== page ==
How to keep a Life Journal

7:30 AM

 This past Sunday, I mentioned the fact I keep a "Life Journal" and I also briefly mentioned it in my post "2020 : The year of self-care".

While what goes in that particular journal is VERY private, and about topics I am not very likely to share publicly, I decided to elaborate on the concept because I believe this is something everyone can benefit from. 

Life Journal is pretty much a term I came up with myself to describe a specific diary I keep which is less about ranting, or narrating my daily life and a lot more about actively reflecting on some specific issues, fears and past traumas, as well as setting goals and making self-care lists I can revisit regularly. 
It feels more like a "As I go" instruction manual to navigate my own life, grow and stay on track with my vision. 

It's a book I don't necessarily write in everyday, but it's a book I open to read through on a near daily basis, which is why I consider it a guide book of sort. 
I made myself specific rules about writing in it, the number one rule being : Never write an entry while angry or loaded with strong emotions.
I have another journal I call my venting journal for that, or I pour down my anger on a piece of paper that I latter crumble and toss in the bin. 
The life journal is a journal that I want to be able to use to build myself up, progress to the next step, analyse my fears and move on. A few pages of F words and other expletives jotted down in an angry way is not what I would call constructive material that need to go in a book I'll revisit regularly.

My other rule is "Keep it pretty". Why? Because I am a HIGHLY visual person, and the very act of keeping what I write visually appealing with colors, stickers and washi tape makes it have a lot more weight, and I take content that has gone through the effort of looking pretty a lot more seriously. It's a purely personal preference though. 

The reason I encourage all of you to start a "Life Journal" is that you can really grow from it, and deal with a lot of past traumas and fears in a very efficient way and see how your mind evolve over time as you keep it. Below are all the things you need to get started on that journey

What you'll need to get started

Since it's a journal, you will need a notebook. I strongly advise against keeping a digital journal for this one as it should be a book you can open at any page to read a few lines, or revisit a goal list on a daily basis.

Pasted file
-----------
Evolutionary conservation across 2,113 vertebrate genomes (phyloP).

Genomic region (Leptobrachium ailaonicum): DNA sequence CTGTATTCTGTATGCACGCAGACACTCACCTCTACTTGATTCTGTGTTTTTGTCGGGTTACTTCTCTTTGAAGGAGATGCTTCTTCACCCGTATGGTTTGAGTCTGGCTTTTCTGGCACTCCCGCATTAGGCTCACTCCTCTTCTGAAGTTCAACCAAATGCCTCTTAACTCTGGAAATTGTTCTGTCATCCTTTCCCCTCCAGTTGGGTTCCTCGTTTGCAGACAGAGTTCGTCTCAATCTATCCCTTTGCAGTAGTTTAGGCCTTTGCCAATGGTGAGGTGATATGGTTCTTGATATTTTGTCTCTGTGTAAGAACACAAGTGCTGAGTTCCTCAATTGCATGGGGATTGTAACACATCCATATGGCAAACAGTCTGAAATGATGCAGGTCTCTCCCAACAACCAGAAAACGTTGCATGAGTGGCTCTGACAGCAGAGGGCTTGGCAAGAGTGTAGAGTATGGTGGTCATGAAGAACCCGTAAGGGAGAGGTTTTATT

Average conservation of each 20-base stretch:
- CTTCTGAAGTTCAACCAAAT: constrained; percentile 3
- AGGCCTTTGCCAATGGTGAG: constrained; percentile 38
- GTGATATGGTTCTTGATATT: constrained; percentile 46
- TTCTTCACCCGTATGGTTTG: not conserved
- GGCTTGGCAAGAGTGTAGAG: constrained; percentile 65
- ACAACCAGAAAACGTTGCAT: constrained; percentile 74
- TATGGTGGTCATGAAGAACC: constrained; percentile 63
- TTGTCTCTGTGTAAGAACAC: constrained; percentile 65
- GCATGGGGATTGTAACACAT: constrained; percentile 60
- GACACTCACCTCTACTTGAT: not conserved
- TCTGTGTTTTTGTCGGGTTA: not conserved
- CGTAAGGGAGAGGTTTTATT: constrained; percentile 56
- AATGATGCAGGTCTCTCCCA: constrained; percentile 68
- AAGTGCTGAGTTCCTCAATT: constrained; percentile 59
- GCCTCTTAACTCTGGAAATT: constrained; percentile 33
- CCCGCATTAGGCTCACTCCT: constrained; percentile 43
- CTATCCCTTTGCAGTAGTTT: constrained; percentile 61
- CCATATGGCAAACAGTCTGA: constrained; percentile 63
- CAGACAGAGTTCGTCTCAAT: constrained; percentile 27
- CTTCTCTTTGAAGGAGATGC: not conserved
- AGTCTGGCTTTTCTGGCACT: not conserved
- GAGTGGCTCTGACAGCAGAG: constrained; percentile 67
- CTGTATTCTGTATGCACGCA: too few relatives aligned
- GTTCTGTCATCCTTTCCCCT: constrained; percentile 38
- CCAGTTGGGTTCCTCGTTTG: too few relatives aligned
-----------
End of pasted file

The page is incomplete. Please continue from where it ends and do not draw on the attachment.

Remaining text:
Any notebook will do, but since I mentioned I like mine to be visually appealing, I found that a dotted grid notebook normally used for bullet journalling works best. For mine I am using an Archer & Olive journal I got from Bigger Dreams Co, though if it's completely out of your budget (they are pricey), there are a number of other options available on Amazon India. I normally recommend Matrikas Signature Elite, but it seems those journals are currently not available, I instead found a 100 GSM notebook from a new brand called "The Mood Twister" which seems to have good reviews (those are affiliate links by the way). 

I embellish my life journal with washi tape, stickers, and watercolor illustrations so for me a thick paper is must. I usually write the main text with a black pen, and a few colored fine liners all of which I wrote about in detail in "The ultimate BuJo Scibble Bible"

Ok so what goes in it?  

You got your supplies, so now what? What is it that makes a life book more special than another journal? It's all about the content! 

One good place to start is to assess what long term goals you have, and what pattern you'd want to break free from and start writing those down.  Remember though that you do not need to have all the answers immediately, this book is a PROCESS. 
When I started introspecting into my life, I had a feeling I was having some past fears and traumas holding me back from living the life I wanted on my terms. I had no idea WHAT those fears, issues, patterns and traumas were exactly or how rooted they were in my past. Most of these are usually buried deep into one's subconscious and it can take months or years to really uncover the source.